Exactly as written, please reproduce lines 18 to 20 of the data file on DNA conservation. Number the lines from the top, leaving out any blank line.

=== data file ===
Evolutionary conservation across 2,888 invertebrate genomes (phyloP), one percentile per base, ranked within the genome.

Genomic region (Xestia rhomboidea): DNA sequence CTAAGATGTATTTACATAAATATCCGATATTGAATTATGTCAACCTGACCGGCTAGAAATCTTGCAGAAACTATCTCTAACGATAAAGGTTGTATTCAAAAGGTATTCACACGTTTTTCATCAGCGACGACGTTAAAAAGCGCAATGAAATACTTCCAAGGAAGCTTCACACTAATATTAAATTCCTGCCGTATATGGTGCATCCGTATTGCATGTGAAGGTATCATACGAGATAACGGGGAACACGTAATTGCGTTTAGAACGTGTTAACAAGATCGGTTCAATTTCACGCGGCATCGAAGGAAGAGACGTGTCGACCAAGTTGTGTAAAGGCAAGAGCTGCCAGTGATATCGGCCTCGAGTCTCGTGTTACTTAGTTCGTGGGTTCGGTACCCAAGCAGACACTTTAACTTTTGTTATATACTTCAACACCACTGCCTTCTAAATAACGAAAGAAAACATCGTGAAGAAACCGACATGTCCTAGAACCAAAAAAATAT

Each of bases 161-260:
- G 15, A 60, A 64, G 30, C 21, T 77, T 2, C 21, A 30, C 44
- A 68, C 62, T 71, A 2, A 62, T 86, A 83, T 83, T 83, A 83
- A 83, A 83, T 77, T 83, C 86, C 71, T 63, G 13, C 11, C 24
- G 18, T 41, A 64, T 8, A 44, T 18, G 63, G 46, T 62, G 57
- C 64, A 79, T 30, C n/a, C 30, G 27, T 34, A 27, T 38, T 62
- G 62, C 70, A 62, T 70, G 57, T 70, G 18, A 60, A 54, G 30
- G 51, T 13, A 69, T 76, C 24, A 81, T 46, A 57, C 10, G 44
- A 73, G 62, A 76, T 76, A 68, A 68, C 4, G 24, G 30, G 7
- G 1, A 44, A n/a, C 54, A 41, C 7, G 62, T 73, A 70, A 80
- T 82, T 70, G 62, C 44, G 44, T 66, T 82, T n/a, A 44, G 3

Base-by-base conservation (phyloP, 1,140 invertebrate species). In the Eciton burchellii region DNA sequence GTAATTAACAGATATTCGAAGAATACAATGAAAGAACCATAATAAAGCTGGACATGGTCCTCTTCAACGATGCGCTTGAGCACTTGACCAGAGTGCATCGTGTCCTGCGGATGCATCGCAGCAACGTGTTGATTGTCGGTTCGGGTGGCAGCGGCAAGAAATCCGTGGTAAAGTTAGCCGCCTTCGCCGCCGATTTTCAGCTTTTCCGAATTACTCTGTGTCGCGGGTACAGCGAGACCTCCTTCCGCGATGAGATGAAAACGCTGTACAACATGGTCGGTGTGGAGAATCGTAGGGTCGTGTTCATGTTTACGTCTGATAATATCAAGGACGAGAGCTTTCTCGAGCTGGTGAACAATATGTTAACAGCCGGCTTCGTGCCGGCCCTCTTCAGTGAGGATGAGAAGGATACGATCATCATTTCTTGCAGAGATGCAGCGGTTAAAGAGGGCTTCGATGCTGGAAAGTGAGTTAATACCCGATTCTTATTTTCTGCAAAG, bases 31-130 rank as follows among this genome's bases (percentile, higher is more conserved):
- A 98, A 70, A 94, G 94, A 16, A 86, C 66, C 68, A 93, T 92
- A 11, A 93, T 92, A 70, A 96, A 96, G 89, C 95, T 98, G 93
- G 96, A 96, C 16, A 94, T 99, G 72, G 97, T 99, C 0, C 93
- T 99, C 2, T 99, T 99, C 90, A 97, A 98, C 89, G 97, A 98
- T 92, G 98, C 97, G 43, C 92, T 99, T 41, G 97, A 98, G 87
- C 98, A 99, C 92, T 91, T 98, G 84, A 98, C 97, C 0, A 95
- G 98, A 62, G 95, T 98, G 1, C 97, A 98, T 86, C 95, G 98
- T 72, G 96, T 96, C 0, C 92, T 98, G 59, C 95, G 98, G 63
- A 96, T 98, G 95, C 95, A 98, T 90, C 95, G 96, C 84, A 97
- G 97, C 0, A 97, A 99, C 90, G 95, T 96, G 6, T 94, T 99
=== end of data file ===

- T 99, C 2, T 99, T 99, C 90, A 97, A 98, C 89, G 97, A 98
- T 92, G 98, C 97, G 43, C 92, T 99, T 41, G 97, A 98, G 87
- C 98, A 99, C 92, T 91, T 98, G 84, A 98, C 97, C 0, A 95